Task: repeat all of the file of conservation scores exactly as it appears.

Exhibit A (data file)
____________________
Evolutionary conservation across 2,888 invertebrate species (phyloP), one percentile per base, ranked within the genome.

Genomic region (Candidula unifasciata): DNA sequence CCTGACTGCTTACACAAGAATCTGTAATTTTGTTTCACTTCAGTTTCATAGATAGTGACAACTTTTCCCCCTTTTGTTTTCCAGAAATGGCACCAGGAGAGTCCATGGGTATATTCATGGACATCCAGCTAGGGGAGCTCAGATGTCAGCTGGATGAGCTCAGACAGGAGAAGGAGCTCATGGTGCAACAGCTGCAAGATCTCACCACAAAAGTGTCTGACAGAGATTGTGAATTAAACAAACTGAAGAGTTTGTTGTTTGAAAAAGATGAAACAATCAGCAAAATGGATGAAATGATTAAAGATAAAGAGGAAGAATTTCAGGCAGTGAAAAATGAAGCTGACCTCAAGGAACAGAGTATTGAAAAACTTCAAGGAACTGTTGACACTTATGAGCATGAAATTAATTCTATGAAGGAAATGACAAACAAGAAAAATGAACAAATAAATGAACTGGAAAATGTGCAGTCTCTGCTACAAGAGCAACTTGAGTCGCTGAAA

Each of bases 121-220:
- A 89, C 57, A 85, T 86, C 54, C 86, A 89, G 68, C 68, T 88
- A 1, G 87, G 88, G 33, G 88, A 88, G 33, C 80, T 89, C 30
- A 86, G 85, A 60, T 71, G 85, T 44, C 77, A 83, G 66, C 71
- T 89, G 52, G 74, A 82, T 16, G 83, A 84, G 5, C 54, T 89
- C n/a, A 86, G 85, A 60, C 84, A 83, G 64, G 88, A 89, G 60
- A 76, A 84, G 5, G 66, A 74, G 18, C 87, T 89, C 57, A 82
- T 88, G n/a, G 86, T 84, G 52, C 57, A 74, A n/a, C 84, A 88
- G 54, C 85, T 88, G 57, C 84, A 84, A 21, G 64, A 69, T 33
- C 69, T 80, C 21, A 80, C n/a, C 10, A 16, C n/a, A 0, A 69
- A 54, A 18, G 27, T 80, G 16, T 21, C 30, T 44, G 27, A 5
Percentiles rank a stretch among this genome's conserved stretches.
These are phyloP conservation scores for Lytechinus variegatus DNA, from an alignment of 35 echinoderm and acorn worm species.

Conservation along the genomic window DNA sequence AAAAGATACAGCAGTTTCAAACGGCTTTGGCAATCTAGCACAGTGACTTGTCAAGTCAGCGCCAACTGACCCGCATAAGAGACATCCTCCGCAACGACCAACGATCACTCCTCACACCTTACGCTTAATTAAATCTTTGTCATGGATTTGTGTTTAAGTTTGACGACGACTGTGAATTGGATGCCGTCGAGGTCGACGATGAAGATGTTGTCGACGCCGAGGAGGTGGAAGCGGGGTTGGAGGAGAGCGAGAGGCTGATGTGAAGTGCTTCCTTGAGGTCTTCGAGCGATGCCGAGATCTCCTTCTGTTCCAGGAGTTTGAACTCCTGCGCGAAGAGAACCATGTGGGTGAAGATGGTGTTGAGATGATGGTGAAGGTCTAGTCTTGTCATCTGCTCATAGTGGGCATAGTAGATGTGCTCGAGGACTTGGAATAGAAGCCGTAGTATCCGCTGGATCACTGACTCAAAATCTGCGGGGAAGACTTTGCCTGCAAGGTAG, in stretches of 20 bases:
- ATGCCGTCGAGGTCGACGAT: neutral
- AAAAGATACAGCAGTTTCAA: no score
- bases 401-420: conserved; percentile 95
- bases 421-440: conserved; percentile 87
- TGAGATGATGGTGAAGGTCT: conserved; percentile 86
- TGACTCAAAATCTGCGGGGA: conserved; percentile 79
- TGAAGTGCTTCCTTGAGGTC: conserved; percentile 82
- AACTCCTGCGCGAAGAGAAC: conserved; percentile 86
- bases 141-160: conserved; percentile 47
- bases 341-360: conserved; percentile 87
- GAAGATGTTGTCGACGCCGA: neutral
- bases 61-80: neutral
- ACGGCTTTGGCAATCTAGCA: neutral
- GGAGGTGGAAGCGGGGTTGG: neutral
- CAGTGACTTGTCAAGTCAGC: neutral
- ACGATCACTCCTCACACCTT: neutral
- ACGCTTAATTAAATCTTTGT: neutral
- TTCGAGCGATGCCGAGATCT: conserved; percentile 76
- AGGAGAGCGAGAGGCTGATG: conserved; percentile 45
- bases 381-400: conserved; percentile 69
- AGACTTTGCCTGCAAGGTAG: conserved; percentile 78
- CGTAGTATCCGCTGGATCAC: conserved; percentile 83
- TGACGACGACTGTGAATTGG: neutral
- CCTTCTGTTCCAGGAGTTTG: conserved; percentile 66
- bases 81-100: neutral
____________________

Evolutionary conservation across 2,888 invertebrate species (phyloP), one percentile per base, ranked within the genome.

Genomic region (Candidula unifasciata): DNA sequence CCTGACTGCTTACACAAGAATCTGTAATTTTGTTTCACTTCAGTTTCATAGATAGTGACAACTTTTCCCCCTTTTGTTTTCCAGAAATGGCACCAGGAGAGTCCATGGGTATATTCATGGACATCCAGCTAGGGGAGCTCAGATGTCAGCTGGATGAGCTCAGACAGGAGAAGGAGCTCATGGTGCAACAGCTGCAAGATCTCACCACAAAAGTGTCTGACAGAGATTGTGAATTAAACAAACTGAAGAGTTTGTTGTTTGAAAAAGATGAAACAATCAGCAAAATGGATGAAATGATTAAAGATAAAGAGGAAGAATTTCAGGCAGTGAAAAATGAAGCTGACCTCAAGGAACAGAGTATTGAAAAACTTCAAGGAACTGTTGACACTTATGAGCATGAAATTAATTCTATGAAGGAAATGACAAACAAGAAAAATGAACAAATAAATGAACTGGAAAATGTGCAGTCTCTGCTACAAGAGCAACTTGAGTCGCTGAAA

Each of bases 121-220:
- A 89, C 57, A 85, T 86, C 54, C 86, A 89, G 68, C 68, T 88
- A 1, G 87, G 88, G 33, G 88, A 88, G 33, C 80, T 89, C 30
- A 86, G 85, A 60, T 71, G 85, T 44, C 77, A 83, G 66, C 71
- T 89, G 52, G 74, A 82, T 16, G 83, A 84, G 5, C 54, T 89
- C n/a, A 86, G 85, A 60, C 84, A 83, G 64, G 88, A 89, G 60
- A 76, A 84, G 5, G 66, A 74, G 18, C 87, T 89, C 57, A 82
- T 88, G n/a, G 86, T 84, G 52, C 57, A 74, A n/a, C 84, A 88
- G 54, C 85, T 88, G 57, C 84, A 84, A 21, G 64, A 69, T 33
- C 69, T 80, C 21, A 80, C n/a, C 10, A 16, C n/a, A 0, A 69
- A 54, A 18, G 27, T 80, G 16, T 21, C 30, T 44, G 27, A 5
Percentiles rank a stretch among this genome's conserved stretches.
These are phyloP conservation scores for Lytechinus variegatus DNA, from an alignment of 35 echinoderm and acorn worm species.

Conservation along the genomic window DNA sequence AAAAGATACAGCAGTTTCAAACGGCTTTGGCAATCTAGCACAGTGACTTGTCAAGTCAGCGCCAACTGACCCGCATAAGAGACATCCTCCGCAACGACCAACGATCACTCCTCACACCTTACGCTTAATTAAATCTTTGTCATGGATTTGTGTTTAAGTTTGACGACGACTGTGAATTGGATGCCGTCGAGGTCGACGATGAAGATGTTGTCGACGCCGAGGAGGTGGAAGCGGGGTTGGAGGAGAGCGAGAGGCTGATGTGAAGTGCTTCCTTGAGGTCTTCGAGCGATGCCGAGATCTCCTTCTGTTCCAGGAGTTTGAACTCCTGCGCGAAGAGAACCATGTGGGTGAAGATGGTGTTGAGATGATGGTGAAGGTCTAGTCTTGTCATCTGCTCATAGTGGGCATAGTAGATGTGCTCGAGGACTTGGAATAGAAGCCGTAGTATCCGCTGGATCACTGACTCAAAATCTGCGGGGAAGACTTTGCCTGCAAGGTAG, in stretches of 20 bases:
- ATGCCGTCGAGGTCGACGAT: neutral
- AAAAGATACAGCAGTTTCAA: no score
- bases 401-420: conserved; percentile 95
- bases 421-440: conserved; percentile 87
- TGAGATGATGGTGAAGGTCT: conserved; percentile 86
- TGACTCAAAATCTGCGGGGA: conserved; percentile 79
- TGAAGTGCTTCCTTGAGGTC: conserved; percentile 82
- AACTCCTGCGCGAAGAGAAC: conserved; percentile 86
- bases 141-160: conserved; percentile 47
- bases 341-360: conserved; percentile 87
- GAAGATGTTGTCGACGCCGA: neutral
- bases 61-80: neutral
- ACGGCTTTGGCAATCTAGCA: neutral
- GGAGGTGGAAGCGGGGTTGG: neutral
- CAGTGACTTGTCAAGTCAGC: neutral
- ACGATCACTCCTCACACCTT: neutral
- ACGCTTAATTAAATCTTTGT: neutral
- TTCGAGCGATGCCGAGATCT: conserved; percentile 76
- AGGAGAGCGAGAGGCTGATG: conserved; percentile 45
- bases 381-400: conserved; percentile 69
- AGACTTTGCCTGCAAGGTAG: conserved; percentile 78
- CGTAGTATCCGCTGGATCAC: conserved; percentile 83
- TGACGACGACTGTGAATTGG: neutral
- CCTTCTGTTCCAGGAGTTTG: conserved; percentile 66
- bases 81-100: neutral